Curriculum: position-making and enactment

By: Reshma P. Musofer

Educational reforms and a ‘single-national curriculum’ have lately become a widely debated topic in Pakistan and across the globe. However, little effort has been made to respond to the practical challenges pertaining to ways of enactment and imparting education.

My recent research paper as part of my PhD thesis, published in Curriculum Journal, is an effort to explore the enactment of educational reforms, specifically the Australian Curriculum that was conceived in 2008 and implemented in schools from 2010.

The study was conducted in one State High School that had been implementing the new curriculum for five years by the time data was gathered for this study in 2015.

The main argument is that curriculum reforms at the national level and its enactment in schools is a top-down approach not necessarily a reflection of the intended curriculum.

But first it is important to differentiate between ‘implementation’ and ‘enactment’ in relation to educational reforms.

In implementation research, scholars measure how much of an intended/documented curriculum has been implemented. In other words, it is a measurement of how the documented curriculum is used or implemented effectively in schools.

It is a top-down approach, which makes teachers strictly accountable and leaves no room for their autonomy. Whereas enactment research believes that the intended or documented curriculum doesn’t need to be implemented in its totality. Instead, enactment research believes that schools have their own social, historical, and geographical context and that one box cannot be fit for all contexts. That a single national or standard curriculum cannot address the contextual needs of all schools across a country.

The contextual differences in schools, the experiences and expertise of teachers’ and leadership, the historically evolving practices, and the diversity in the students’ composition put a question mark on one standard curriculum as a one size fits all.

The notion of enactment believes that schools have their own resources, existing practices that have worked well and teachers’ expertise to address the diverse needs of students, making curriculum enactment an active and creative process.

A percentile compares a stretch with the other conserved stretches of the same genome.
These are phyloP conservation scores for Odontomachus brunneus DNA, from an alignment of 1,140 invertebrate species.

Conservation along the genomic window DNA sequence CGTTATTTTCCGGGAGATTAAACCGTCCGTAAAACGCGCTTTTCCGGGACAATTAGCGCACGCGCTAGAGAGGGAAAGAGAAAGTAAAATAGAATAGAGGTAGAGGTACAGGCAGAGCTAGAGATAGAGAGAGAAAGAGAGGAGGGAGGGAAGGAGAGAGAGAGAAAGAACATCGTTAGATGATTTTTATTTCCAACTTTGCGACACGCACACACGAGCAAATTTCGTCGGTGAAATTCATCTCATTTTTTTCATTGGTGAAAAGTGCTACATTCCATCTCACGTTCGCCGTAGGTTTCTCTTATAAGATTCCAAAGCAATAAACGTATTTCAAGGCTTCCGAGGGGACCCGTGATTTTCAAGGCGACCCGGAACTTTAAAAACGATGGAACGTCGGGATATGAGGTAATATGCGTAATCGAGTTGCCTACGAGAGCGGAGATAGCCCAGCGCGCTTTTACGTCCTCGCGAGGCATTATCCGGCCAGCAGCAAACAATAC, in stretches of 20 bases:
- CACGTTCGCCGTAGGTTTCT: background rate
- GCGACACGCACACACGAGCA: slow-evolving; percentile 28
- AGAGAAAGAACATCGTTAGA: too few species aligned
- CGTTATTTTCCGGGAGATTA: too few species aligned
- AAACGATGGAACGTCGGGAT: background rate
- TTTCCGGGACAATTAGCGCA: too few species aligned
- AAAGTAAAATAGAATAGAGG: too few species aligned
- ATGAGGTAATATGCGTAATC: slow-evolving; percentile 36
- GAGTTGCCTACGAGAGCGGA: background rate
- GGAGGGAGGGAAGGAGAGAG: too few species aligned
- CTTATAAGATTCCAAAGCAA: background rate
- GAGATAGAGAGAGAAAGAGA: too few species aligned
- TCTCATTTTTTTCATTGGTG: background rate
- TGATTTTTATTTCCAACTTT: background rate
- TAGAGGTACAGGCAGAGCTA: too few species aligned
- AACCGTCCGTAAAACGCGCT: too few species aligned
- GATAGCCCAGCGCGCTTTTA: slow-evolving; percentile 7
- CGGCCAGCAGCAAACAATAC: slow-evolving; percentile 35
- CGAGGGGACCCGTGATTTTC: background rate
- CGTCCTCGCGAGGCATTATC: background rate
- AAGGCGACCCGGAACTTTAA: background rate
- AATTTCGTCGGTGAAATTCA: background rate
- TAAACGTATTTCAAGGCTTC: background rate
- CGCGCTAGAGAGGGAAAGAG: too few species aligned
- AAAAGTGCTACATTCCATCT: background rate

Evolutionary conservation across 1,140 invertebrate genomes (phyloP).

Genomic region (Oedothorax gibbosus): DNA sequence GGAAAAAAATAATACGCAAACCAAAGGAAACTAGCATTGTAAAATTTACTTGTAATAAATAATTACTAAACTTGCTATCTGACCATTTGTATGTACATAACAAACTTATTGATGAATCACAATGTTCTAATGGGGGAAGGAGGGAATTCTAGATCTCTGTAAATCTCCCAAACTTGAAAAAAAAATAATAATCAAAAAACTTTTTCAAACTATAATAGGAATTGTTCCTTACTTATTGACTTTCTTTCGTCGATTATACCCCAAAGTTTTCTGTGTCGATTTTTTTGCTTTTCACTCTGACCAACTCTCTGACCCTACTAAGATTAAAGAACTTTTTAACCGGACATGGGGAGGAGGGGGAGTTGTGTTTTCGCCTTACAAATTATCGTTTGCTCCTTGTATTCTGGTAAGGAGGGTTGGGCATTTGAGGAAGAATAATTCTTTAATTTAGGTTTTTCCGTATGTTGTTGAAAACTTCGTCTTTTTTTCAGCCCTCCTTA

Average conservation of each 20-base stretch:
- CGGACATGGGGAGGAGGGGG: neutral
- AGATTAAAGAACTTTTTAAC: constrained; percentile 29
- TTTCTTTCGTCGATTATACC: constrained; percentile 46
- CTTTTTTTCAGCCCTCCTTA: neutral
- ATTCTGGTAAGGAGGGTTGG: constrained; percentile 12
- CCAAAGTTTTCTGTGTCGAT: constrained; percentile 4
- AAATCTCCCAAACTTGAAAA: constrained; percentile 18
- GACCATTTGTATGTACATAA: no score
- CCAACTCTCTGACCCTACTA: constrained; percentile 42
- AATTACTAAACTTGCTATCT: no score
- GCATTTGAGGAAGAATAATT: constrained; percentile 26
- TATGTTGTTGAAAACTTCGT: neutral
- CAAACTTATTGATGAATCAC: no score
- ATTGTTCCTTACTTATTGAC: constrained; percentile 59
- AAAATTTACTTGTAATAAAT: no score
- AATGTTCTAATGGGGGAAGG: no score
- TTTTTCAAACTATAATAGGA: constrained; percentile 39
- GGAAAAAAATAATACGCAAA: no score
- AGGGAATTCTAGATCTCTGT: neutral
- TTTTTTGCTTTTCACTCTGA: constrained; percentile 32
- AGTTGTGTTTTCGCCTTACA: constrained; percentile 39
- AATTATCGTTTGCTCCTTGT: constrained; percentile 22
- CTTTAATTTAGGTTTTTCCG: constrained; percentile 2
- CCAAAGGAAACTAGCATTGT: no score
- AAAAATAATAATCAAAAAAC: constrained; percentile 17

As the curriculum works in coordination with the local factors to make learning more meaningful and useful, therefore, measuring the fidelity of implementation is not as effective as making the curriculum contextually relevant.

Another argument in this space of the top-down approach in curriculum implementation is that the standard national curriculum is generally developed and approved by ‘experts’ in the field. These expert policymakers might not have the experience in teaching in schools, so they generally cannot see the curriculum through the lens of teachers’ experiences rather rely on the global forces borrowing policies from other countries.

Hence, the purpose of this research was to analyse the curriculum through the experience of the teachers who actually bring the curriculum to life by teaching it.

In my data analysis, I used the theory of a French sociologist, Pierre Bourdieu. Bourdieu’s concepts of field, habitus and capital are very well researched in many different fields like economics, sociology, politics, religion, and education.

There are many related concepts associated with these bigger themes such as position-taking, position-taking strategies, doxa, and symbolic violence. In this paper, I have particularly focused position-taking along with field, and habitus.

The field is a network of positions. People or Bourdieu refer them as agents, occupy certain positions based on the field structure and the capital they possess. A field, such as political field, economic field, or educational field, has agents who occupy certain spaces. By objectively defining the field of research, one becomes capable to go down deeper and analyse these positions further.